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Developers adjust plans for Cottonwood Mall site after resident input

HOLLADAY, Utah (News4Utah) - Developers are getting ready to show the Holladay City Council their most recent plans for the old Cottonwood Mall site. Many neighbors are getting behind the effort after adjustments were made.

Ivory Homes, and Woodbury Corporation have been working on the plans for several months, and have been giving presentations at people's homes to answer questions, and hear feedback.

The proposal calls for the 56 acres of land to be a mix of apartments, single family homes, and commercial. Several residents voiced concern about a proposed office building being 136 feet tall, and too much residential density.

Clark Ivory, the CEO of Ivory Homes, said the new plans call for a maximum hight of 90 feet and bigger plots for homes. He notes this much land on the Eastside is rare so they are taking precautions.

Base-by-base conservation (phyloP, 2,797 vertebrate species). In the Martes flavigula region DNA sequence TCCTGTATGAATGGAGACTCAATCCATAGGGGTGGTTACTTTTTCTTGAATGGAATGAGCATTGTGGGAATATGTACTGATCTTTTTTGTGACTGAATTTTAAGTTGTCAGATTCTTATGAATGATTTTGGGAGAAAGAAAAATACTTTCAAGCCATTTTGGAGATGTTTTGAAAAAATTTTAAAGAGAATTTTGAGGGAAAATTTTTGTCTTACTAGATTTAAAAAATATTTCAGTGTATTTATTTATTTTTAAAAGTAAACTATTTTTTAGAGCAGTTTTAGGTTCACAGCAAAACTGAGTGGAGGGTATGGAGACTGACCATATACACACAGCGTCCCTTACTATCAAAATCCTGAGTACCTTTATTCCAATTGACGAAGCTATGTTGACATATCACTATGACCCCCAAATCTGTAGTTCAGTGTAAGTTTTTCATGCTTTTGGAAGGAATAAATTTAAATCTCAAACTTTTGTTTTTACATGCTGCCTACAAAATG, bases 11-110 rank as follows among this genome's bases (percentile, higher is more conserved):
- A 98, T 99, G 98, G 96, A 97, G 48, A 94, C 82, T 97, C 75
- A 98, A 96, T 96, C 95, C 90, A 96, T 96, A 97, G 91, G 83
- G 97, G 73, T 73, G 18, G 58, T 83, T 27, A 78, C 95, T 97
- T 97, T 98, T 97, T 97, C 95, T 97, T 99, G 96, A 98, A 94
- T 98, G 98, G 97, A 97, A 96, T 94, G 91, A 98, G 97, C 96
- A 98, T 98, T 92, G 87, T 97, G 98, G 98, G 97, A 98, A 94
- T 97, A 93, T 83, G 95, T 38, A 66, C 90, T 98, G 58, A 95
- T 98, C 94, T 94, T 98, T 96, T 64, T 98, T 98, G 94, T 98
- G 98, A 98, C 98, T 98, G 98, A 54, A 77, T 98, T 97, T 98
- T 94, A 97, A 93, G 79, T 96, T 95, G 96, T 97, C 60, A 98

"This is a huge opportunity on a 56 acre site to do something incredible, and we need to get it right," said Ivory.

Howard Diederich is a Holladay resident who was hosting one of the sessions Monday night. He too was concerned about the original plans, but says he's happy the developers listened to their concerns.

"Seeing the plans and seeing the modifications that they've made have made me much more interested in the project, and much more happy with it," said Diederich. "There's much more green space."

McKinnon Woodbury of Woodbury Corporation, said for the commercial side would be office space, and retail. Trends have shown the old mall model likely won't work there anymore.

"What the market says and what this project will probably be is more of a restaurant themed shopping center with some retailers, but mostly restaurants," said Woodbury.

The hope is that office space can bring business there during the day, while residents can keep the businesses going during all the other times.

Developers will present the plans to the Holladay City Council Thursday night. Then an open house will be set for a later date where the public can then weigh in.

 


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